While I was wearing the Project Alloy headset, I could still see my Verge colleagues Vjeran and Tyler standing nearby. I could use a physical pen as a tool within a virtual game. If someone handed me a piece of paper and a pen, I could still see well enough write a note with it — while I had the VR headset on. I could check the time on a real, physical watch. I could even take a selfie with my phone while wearing the headset.

Vjeran Pavic

Arguably, this type of virtual-world-meets-real-world interaction is safer because you’re able to see people and objects in front of you, even while your head is enveloped in a giant face computer. Project Alloy also eliminates the need for additional sensors or hand controllers in order to have an interactive experience. I played an interactive Raiders of the Lost Ark-type game in a dark room while wearing the Samsung Gear VR headset, but the room was filled with sensors that made interacting with the room possible. My mind was blown the first time I tried Oculus Rift and Oculus Touch together, throwing balls and other objects into a virtual void, but I was also using hand controllers.

The Project Alloy headset I tried was only version one, though, and it was easy to see why Intel isn’t rolling this one out to market. The prototype was ill-fitting on my head, with enough room on the underside to see the (real) floor below me. Headset fit, like headphones, is too subjective to judge harshly, but it felt heavy, too. Intel says an ideal weight for a headset built off the Project Alloy reference design is 750 grams, or around 1.5 pounds.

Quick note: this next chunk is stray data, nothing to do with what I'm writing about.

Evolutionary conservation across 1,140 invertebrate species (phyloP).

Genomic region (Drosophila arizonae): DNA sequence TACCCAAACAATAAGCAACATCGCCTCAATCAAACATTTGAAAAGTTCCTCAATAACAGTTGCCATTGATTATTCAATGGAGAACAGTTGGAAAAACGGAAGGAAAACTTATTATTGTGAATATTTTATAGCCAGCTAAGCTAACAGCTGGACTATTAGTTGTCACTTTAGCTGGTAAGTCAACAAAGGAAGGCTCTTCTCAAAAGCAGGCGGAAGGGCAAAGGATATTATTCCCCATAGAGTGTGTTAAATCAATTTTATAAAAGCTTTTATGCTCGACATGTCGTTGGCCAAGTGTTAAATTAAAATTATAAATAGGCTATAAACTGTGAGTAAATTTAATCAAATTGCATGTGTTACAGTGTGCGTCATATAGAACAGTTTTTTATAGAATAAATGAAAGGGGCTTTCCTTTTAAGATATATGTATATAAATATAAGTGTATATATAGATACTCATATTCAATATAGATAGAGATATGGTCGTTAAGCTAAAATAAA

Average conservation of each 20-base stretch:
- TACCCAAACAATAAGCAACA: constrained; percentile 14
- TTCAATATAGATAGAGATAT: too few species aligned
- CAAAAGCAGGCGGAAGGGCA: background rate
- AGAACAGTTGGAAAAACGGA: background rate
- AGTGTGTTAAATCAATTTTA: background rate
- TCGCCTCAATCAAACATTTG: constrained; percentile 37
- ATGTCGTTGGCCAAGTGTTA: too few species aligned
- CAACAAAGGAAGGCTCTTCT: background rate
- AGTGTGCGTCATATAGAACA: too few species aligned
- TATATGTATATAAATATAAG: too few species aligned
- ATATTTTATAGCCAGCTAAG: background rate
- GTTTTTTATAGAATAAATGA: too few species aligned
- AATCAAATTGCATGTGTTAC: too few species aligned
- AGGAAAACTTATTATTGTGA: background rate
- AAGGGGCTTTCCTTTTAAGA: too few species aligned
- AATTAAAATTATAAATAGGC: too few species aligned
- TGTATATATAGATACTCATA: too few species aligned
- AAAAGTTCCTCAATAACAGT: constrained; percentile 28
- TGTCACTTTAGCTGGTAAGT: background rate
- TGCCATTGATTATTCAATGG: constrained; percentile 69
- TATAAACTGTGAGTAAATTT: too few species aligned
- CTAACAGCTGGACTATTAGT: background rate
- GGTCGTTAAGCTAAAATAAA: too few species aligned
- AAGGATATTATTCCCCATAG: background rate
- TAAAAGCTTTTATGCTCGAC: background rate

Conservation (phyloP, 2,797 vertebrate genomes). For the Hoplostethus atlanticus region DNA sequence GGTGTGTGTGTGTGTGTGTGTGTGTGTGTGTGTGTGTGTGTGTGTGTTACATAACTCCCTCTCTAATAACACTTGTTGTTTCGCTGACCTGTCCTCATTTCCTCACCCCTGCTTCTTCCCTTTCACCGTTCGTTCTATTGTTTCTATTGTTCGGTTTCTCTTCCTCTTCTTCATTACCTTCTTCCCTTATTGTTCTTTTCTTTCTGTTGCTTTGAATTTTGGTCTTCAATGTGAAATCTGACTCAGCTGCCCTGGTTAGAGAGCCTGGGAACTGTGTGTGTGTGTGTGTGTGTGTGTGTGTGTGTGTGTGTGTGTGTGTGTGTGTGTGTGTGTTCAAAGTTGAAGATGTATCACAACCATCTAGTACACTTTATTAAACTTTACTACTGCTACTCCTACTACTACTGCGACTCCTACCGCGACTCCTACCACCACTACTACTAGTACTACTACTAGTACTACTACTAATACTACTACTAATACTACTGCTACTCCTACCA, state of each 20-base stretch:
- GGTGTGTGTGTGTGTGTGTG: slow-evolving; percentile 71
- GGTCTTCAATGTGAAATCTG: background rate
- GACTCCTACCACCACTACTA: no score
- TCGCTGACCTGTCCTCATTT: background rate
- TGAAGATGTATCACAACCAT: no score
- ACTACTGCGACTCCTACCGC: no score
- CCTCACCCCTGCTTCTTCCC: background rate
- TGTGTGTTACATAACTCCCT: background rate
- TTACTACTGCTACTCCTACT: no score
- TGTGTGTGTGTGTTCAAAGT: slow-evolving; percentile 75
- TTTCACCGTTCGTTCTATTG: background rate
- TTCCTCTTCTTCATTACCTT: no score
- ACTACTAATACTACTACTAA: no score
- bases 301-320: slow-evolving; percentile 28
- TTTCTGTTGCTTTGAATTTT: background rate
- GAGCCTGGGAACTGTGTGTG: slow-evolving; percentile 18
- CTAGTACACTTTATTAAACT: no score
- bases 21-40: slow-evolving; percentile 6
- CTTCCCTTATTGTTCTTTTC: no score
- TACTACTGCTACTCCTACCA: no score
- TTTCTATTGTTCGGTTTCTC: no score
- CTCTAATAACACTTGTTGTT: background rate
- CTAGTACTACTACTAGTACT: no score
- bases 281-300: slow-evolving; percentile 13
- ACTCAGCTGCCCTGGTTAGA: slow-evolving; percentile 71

The real-life objects I saw before me while I was wearing the headset — my hands waving in the frame, an Intel employee standing in the lab — were pixelated. Heads floated in and out of frame, depending on how close I was standing to a person in real life. Interactions with these digitized humans in my virtual world had a slightly morbid element to them, as though I was watching an old, low-quality home movie of someone waving and smiling at the camera; not really knowing if that person existed in real life or not.

Vjeran Pavic

It was more of a conceptual experience than a demo of a finished product, a half-glimpse at what could be.